For recent publications, please see research database TUHAT.

research database TUHAT

Buy a Book

Publish in Kikimora

Head of Publishing
Elina Kahla (on leave)

aleksanteri [at]

Aleksanteri Institute
P.O.Box 42 (Unioninkatu 33)
FI-00014 University of Helsinki

aleksanteri [at]
firstname.lastname [at]

Location & Connections


Kikimora Publications Series B24


Rise and Fall of Soviet Karelia
People and Power
ed. by Antti Laine and Mikko Ylikangas

Kikimora Publications : Series B24. 2002
ISBN 952-10-0099-6
5 EUR + VAT 9 %


The first part of the book describes the process of building a new socialist world in Karelia. The new political elite of Karelia came from Finland, dreaming of creating a socialist world with high economic and cultural standards. During Stalin's new national policy in the 1930s the situation changed dramatically - the Finnish elite was liquidated. Several articles examine central elements of this development as well as the new planned economy. Crucial for the Karelians' self-esteem was the result of the devastating experience of The Great Patriotic War. Finland played a special role: it had occupied Karelian territory and fought alongside with Fascist Germany. This "enemy picture" has since lived on in Karelia and occupied a very central position in the mind of the Soviet citizen. The second part deals with the creation of civic society, and the new cultural and ethnic-national situation. The breakdown of the Soviet Union brought about a multiparty system. How did the people take part in the elections of the 1990s and how were the parties organised? After the collapse of the Soviet Union the intelligentsia were initially very active in politics, but since then have generally withdrawn from political life.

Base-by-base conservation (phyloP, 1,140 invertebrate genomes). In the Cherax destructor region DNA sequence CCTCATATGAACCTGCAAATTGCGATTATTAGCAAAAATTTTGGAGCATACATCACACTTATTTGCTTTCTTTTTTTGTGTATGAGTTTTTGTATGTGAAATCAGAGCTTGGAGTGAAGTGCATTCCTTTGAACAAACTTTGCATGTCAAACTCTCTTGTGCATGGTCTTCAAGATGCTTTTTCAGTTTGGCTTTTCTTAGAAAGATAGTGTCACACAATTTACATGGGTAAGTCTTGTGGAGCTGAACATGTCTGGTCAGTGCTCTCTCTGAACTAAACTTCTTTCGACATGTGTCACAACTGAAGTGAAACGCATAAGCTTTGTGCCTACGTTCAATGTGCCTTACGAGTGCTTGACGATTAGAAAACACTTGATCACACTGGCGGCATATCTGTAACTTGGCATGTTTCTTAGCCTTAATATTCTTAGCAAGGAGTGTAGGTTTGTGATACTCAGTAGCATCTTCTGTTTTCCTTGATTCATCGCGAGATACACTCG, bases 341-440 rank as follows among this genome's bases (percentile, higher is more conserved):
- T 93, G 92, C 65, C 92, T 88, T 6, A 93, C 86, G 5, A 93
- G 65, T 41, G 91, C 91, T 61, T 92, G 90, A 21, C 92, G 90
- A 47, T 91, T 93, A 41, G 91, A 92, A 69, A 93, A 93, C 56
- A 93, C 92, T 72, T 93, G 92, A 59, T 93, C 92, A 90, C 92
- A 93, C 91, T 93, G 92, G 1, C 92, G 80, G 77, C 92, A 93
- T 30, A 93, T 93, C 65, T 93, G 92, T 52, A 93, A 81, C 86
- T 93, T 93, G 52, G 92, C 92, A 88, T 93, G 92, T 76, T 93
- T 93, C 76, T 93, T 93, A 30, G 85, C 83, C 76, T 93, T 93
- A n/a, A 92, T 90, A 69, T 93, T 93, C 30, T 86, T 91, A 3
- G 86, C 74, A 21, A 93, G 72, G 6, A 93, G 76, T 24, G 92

• "An exemplary contribution by Finnish and Russian scholars into international discussion. --The time after Finnish occupation has hardly been dealt with in any research. The topic is still difficult and politically sensitive." Arto Luukkanen, Helsingin Sanomat
  • " With its strong theme of center versus periphery and its discussion of the difficult development of civil society in Karelia, this volume is a welcome addition to the scholarship on non-Russian areas of the Soviet Union and its successor states." Charles E. Clark, University of Wisconsin


Sari Autio
Kaija Heikkinen
Olga P. Ilyukha
Markku Kangaspuro
Evgenii Klementev
Antti Laine
Ilkka Liikanen
Ilya Solomeshch
Pentti Stranius
Anatolii Tsygankov
Olga Zakharova